In the national soul-searching following yet another mass shooting -- the latest in a bloody string claiming hundreds of killed and wounded innocent victims since Columbine in 1999 -- the shouts for stricter gun control started even before the first funerals were held in Newtown, Conn.
Not surprisingly, those calls have come from the political left, which has fought hard for limiting guns over the years. Democratic Party leaders have been the most vocal. President Obama asked Cabinet members for proposals to reduce gun violence. New York Mayor Michael R. Bloomberg and Chicago Mayor Rahm Emanuel put forth their own demands, and California Sen. Dianne Feinstein plans to reintroduce the expired "assault weapons" ban in Congress.
Given the fact that an obviously deranged 20-year-old man killed his mother at home and then promptly fatally shot six women and 20 children at Sandy Hook Elementary School with two pistols and a military-style assault rifle, their actions to rein in guns seem logical at first glance.
Scratch just one layer below the surface, however, and it seems they're missing the underlying problem -- and that's Hollywood.
Since the Second Amendment to the Constitution was passed in 1791, giving Americans the right to bear arms, this has been a country where getting a gun is not very difficult.
Granted, there were no machine guns back then, but the Thompson submachine gun (aka the "Tommy Gun") made famous by Al Capone in the Prohibition era was invented in 1919 and held up to 100 rounds.
Thus, automatic weapons have been readily available to the public for almost a century, yet we didn't see mass shootings in schools, shopping centers and movie theaters until recently. With one exception in 1966, when Charles Whitman fatally shot nearly 50 people from the University of Texas Clock Tower, we didn't really see this type of mass shooting spree again until Columbine.
So what changed?
Since a small percentage of the population has always been mentally ill, and a larger percentage has always been bullied, it defies logic to think statistically any more people are deranged or bullied now than were in decades past.
In my opinion, the answer is found in our vastly changed culture, and what now passes for normal. All signs point to Hollywood -- ironically, some of the same people screaming for stricter gun control.
The bloodbath films that now pass for "action adventures" and "thrillers" have desensitized society to the value of life. Even worse, extraordinarily violent video games, where the body count determines the victor, have made killing with firearms seem, in a sense, well -- somewhat routine.
As a child in the 1970s playing pinball machines, I remember being delighted when an actual video game came out -- Atari's Pong. Though admittedly dull in a black-and-white, simplified version of tennis, the game didn't raise the specter in my young mind of shooting something or someone.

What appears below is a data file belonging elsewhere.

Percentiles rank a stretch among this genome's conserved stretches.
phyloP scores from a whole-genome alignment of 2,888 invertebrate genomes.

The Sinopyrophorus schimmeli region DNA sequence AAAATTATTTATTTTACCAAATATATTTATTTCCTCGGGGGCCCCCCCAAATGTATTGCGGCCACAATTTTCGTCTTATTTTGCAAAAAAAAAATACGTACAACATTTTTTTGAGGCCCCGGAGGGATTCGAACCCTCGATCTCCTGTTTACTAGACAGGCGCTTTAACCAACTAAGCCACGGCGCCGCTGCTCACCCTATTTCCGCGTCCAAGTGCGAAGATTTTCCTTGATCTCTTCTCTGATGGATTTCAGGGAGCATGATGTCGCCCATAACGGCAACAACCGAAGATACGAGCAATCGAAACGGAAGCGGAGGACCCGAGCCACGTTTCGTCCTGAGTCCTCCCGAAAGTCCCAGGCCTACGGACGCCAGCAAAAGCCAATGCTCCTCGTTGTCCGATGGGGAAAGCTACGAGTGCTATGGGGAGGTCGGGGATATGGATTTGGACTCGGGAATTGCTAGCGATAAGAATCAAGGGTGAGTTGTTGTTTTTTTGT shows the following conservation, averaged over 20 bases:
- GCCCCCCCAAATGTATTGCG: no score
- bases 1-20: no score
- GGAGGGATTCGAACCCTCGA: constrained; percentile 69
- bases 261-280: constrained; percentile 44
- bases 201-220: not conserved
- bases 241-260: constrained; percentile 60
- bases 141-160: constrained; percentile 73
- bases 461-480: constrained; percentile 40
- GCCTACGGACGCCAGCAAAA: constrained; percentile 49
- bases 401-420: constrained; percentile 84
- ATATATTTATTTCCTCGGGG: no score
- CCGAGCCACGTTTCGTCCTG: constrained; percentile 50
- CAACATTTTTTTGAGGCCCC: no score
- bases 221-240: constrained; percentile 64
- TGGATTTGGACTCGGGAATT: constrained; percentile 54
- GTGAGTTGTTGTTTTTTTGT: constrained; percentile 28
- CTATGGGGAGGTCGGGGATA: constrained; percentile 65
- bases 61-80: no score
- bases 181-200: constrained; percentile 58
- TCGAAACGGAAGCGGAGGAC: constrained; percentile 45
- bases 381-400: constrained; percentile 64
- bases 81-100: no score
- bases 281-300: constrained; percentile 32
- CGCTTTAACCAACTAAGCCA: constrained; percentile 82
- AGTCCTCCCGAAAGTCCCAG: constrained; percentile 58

Now the most popular video games of all shapes, sizes and colors are essentially virtual killing fields. Moreover, they are incredibly profitable. Just two, "Call of Duty -- Black Ops" and "Modern Warfare 3" have made over $1 billion in a year.
Today's blockbusters routinely glorify violence. In another cruel irony, though the last Batman installment, "The Dark Knight Rises," opened in Aurora, Colo., with a troubled young man killing 12 and wounding 58, the unspeakably violent film went on to gross more than $1 billion worldwide. The Colorado assailant even painted his hair orange and came in character as a real, live Joker.
So where has Hollywood been since the Newtown massacre? AWOL -- that's where.
Isn't it time that those politicians who reap the most benefit from Hollywood in the form of donations and fundraisers demand their financial backers and friends tone it down?
Perhaps it would be a good idea for Mr. Obama to add his principal fundraisers in Hollywood such as George Clooney to the list of those he calls to ask for help in solving this national crisis. The president should insist A-list celebrities take a stand against guns in movies, not just in our laws. Rappers could be helpful, too, as they glorify violence with the best of them.
Similarly, wouldn't it be nice if Mrs. Feinstein complemented her efforts to restore the national assault weapons ban with urging California's state government to crack down on Hollywood's film violence? It seems it would be easier to pass anti-gun legislation if the public wasn't so fascinated with guns in the first place.
Another irony: The former Democratic senator from Connecticut, Christopher J. Dodd, is now chairman and CEO of the Motion Picture Association of America, based in Washington, D.C. One would think Mr. Dodd would be leading the charge to curb violence in the film industry, given what has happened in his home state, but thus far he's been conspicuously absent from the debate.
It's high time for Hollywood and the politicians they support to quit the hypocrisy and start practicing what they preach. I agree at least with the White House protesters' refrain since the Newtown massacre: "Today is the day."
J.D. Gordon is a retired Navy commander who served as a Pentagon spokesman in the Office of the Secretary of Defense during the George W. Bush administration.